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Inside the climate battle quietly raging about US homes | US news

Some challenges to US climate action are obvious – like when Donald Trump boasts about leaving the international Paris agreement and rolling back pollution rules.

But many more play out behind the scenes. One of those is the battle over efforts to make America’s new homes and buildings more energy-efficient.

On one side are the city and state officials trying to go greener, and on the other are real estate developers and the natural gas industry.

The International Code Council, which like the World Series largely concerns Americans, met this week on updating the baseline codes that most states and cities adopt for new buildings. The council is reviewing about two dozen proposals that would, for example, require builders to install electrical outlets near gas stoves that may one day be replaced with electric ones; and to wire enough power to garages where people may one day want to plug in electric cars.

In the US, the energy used in buildings accounts for more than one-third of heat-trapping emissions, and reducing those emissions is key to the nation’s climate progress.

With the stakes high, climate advocates last year launched a campaign to make sure that more climate-minded officials – the ones that set energy and environment rules, in addition to those who enforce code – were involved in the normally obscure process.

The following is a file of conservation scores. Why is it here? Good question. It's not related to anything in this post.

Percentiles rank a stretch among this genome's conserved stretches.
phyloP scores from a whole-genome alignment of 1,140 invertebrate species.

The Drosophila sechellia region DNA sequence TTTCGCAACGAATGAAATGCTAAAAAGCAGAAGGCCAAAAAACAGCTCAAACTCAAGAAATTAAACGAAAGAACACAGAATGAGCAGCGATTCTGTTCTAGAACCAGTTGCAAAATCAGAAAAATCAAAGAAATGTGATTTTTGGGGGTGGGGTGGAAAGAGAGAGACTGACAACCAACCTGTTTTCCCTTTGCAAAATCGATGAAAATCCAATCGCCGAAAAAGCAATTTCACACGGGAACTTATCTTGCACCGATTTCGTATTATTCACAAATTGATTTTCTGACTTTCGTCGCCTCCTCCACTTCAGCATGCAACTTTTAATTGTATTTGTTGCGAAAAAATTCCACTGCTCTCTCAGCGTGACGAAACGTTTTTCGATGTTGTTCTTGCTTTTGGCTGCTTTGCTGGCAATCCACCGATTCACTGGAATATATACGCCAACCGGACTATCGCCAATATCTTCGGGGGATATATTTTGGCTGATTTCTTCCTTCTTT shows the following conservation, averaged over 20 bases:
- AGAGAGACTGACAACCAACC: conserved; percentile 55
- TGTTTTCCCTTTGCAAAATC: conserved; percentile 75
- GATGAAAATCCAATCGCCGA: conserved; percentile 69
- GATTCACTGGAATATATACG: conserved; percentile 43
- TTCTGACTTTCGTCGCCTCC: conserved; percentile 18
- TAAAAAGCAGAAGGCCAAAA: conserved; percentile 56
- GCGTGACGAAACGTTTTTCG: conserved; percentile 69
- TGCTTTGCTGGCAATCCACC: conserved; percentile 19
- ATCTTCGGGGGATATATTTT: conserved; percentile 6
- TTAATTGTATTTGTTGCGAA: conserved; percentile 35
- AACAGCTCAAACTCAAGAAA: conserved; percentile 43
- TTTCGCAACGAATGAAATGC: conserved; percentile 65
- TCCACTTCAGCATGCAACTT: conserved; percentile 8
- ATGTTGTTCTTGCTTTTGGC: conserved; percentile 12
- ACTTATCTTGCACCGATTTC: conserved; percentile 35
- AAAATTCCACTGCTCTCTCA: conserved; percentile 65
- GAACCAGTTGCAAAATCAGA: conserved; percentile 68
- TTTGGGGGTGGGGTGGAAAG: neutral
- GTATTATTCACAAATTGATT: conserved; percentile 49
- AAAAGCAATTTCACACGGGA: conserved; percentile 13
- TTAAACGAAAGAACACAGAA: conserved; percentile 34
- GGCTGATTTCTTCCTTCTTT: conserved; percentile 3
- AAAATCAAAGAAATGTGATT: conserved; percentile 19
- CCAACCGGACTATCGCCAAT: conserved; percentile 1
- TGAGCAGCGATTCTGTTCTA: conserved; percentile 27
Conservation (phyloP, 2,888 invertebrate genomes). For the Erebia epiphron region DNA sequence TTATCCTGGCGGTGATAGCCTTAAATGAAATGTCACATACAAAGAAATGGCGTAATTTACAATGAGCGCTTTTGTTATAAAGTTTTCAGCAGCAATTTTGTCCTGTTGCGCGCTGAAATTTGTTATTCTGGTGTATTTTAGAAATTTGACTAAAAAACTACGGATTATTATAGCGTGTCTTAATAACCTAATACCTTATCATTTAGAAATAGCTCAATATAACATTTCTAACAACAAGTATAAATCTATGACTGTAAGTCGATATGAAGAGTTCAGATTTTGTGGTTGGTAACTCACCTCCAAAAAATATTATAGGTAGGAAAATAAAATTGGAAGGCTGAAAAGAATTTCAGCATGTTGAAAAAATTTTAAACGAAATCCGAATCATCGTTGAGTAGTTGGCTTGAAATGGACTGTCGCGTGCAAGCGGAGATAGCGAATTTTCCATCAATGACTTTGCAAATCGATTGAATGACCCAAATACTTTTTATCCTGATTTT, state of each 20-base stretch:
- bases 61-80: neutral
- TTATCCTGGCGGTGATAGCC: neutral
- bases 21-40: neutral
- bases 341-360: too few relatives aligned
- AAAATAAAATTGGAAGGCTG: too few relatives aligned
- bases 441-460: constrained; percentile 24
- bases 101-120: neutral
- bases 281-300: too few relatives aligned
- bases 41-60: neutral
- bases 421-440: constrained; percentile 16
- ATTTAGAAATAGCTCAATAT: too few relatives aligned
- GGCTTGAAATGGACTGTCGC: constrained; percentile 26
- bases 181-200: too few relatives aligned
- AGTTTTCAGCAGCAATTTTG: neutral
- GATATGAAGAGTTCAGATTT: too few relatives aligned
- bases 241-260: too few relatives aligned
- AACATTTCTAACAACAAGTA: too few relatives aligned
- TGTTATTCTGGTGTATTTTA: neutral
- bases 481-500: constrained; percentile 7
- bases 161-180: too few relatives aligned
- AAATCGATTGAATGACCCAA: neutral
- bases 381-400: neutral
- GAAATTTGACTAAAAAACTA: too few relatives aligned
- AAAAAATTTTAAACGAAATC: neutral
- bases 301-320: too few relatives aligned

The plan worked, and a slate of efficiency measures was approved.

Developers and gas utilities have not been pleased with the outcome.

The industries’ trade groups are appealing, calling the measures costly and premature. They are challenging the government officials’ online votes, saying the new voters were unfairly recruited and go against what committee members and in-person voters decided.

“The developers … they clearly wanted our point of view to be dismissed,” said Stacey Miller, the sustainability program

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The climate battle quietly raging this week about US homes

Some challenges to US climate action are obvious – like when Donald Trump boasts about leaving the international Paris agreement and rolling back pollution rules.



a group of people in a garden: Photograph: Justin Lane/EPA


© Provided by The Guardian
Photograph: Justin Lane/EPA

But many more play out behind the scenes. One of those is the battle over efforts to make America’s new homes and buildings more energy-efficient.

Related: Carbon capture ‘moonshot’ moves closer, as billions of dollars pour in

On one side are the city and state officials trying to go greener, and on the other are real estate developers and the natural gas industry.

The International Code Council, which like the World Series largely concerns Americans, met this week on updating the baseline codes that most states and cities adopt for new buildings. The council is reviewing about two dozen proposals that would, for example, require builders to install electrical outlets near gas stoves that may one day be replaced with electric ones; and to wire enough power to garages where people may one day want to plug in electric cars.